The Federal Reserve has a dual mandate in its charter: full employment and stable prices. For three decades, inflation appeared to be benign, so the Fed gave its full attention to keeping unemployment low with low interest rates. Today, the board has no choice but to address the lack of price stability.

The levers they can adjust are overnight interest rates and quantitative tightening by selling the bonds on their balance sheet. Both policy tools will push interest rates up. In 2022, the bond markets have awakened to the reality that we are leaving behind the era of sustained ultra-low interest rates.

Action Steps for Credit Unions

Following recent Fed rate hikes, bank and credit union approaches to depositors so far have varied greatly. Some are in denial and suggesting that savers should expect no portion of the rate hike. Another group are saying “yes, but.” A bold and creative minority are embracing the opportunity to find ways to say “yes, and!”

Rather than try to discourage depositors’ expectations of greater value for savings, some financial institutions are embracing the opportunity to offer advanced savings products enabled by today’s technology and distribution options. Here are some of the changes in managing deposits that could accompany this rising rate environment:

  1. Member service representatives will have pricing and sales platforms that equip them to serve as financial professionals and trusted advisors who can help depositors better manage their money through emerging interest rate dynamics by instantaneously modeling simple yet more sophisticated savings offers (see next point). The posture of deposit order-taker and product pusher with a static rate sheet will soon be obsolete.
  2. There will be migration to hybrid savings accounts that give depositors high yields and short commitments and yet don’t give them all the optionality to open and deposit without some level of commitment to the broader relationship with the credit union. Today, 93% of banking industry deposits have no contractual maturity. The requirement for depositors to qualify for opening and funding these hybrid savings products will make these savings accounts a better deposit product for credit unions than high-yield money market accounts that typically give unlimited optionality to depositors. The industry has widely embraced simple savings offerings through the recent period of ultra-low interest rates. With all the optionality in the hands of the depositors, a financial institution is left in a very vulnerable position as rates rise.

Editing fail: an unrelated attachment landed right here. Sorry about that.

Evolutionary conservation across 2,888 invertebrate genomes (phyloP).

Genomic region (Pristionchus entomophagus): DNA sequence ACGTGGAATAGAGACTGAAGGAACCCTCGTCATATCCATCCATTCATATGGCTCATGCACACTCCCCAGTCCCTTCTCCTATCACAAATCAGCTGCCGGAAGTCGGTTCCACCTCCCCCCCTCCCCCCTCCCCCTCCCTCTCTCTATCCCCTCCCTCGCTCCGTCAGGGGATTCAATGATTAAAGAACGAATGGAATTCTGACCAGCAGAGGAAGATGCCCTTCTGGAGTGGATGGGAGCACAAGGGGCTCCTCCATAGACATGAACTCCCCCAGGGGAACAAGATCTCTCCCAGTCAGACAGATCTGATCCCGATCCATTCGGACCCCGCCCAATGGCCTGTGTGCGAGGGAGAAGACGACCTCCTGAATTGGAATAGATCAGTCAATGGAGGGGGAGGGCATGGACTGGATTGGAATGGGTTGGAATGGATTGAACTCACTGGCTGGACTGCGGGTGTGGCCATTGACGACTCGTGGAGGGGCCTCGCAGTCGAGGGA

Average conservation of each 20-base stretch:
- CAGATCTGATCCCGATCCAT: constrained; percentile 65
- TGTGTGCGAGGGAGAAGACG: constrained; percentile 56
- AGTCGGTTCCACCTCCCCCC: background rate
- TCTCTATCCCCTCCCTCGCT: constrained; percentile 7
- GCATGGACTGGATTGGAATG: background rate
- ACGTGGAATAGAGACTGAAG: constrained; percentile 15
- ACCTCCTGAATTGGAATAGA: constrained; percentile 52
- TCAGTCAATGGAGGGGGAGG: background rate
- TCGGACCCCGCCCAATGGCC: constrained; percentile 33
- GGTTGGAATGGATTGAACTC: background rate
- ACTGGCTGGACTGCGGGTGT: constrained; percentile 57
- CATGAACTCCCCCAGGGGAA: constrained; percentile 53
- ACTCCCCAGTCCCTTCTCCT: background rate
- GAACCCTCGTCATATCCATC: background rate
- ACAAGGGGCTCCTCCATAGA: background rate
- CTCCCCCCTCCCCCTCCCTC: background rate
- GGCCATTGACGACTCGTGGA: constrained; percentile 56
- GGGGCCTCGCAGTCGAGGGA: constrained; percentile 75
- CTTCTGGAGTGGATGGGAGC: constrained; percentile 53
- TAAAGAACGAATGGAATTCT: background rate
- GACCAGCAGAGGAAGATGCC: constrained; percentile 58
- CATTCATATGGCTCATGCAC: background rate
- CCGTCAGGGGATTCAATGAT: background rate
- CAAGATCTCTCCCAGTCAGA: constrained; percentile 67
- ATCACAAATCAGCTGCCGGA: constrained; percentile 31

3. Rather than wait to maturity, consumer time deposits will be refinanced before maturity as savers are proactively approached by credit unions to trade out their existing time deposits for new ones with a clearly presented specific, indisputable, guaranteed and insured financial gain.
  4. Long-term savings will evolve into products that look more like mutual funds with daily redemption options rather than approaching savers with the notion that they must “lock up” their money with no realistic liquidity between now and maturity.

The changes coming in the industry will provide fresh value to those who have owned long-term savings through the drought of interest rates. The industry will undoubtedly find that fortune favors those credit union leaders who have prepared wisely and act boldly as interest rates rise.

Neil Stanley is founder and CEO at The CorePoint.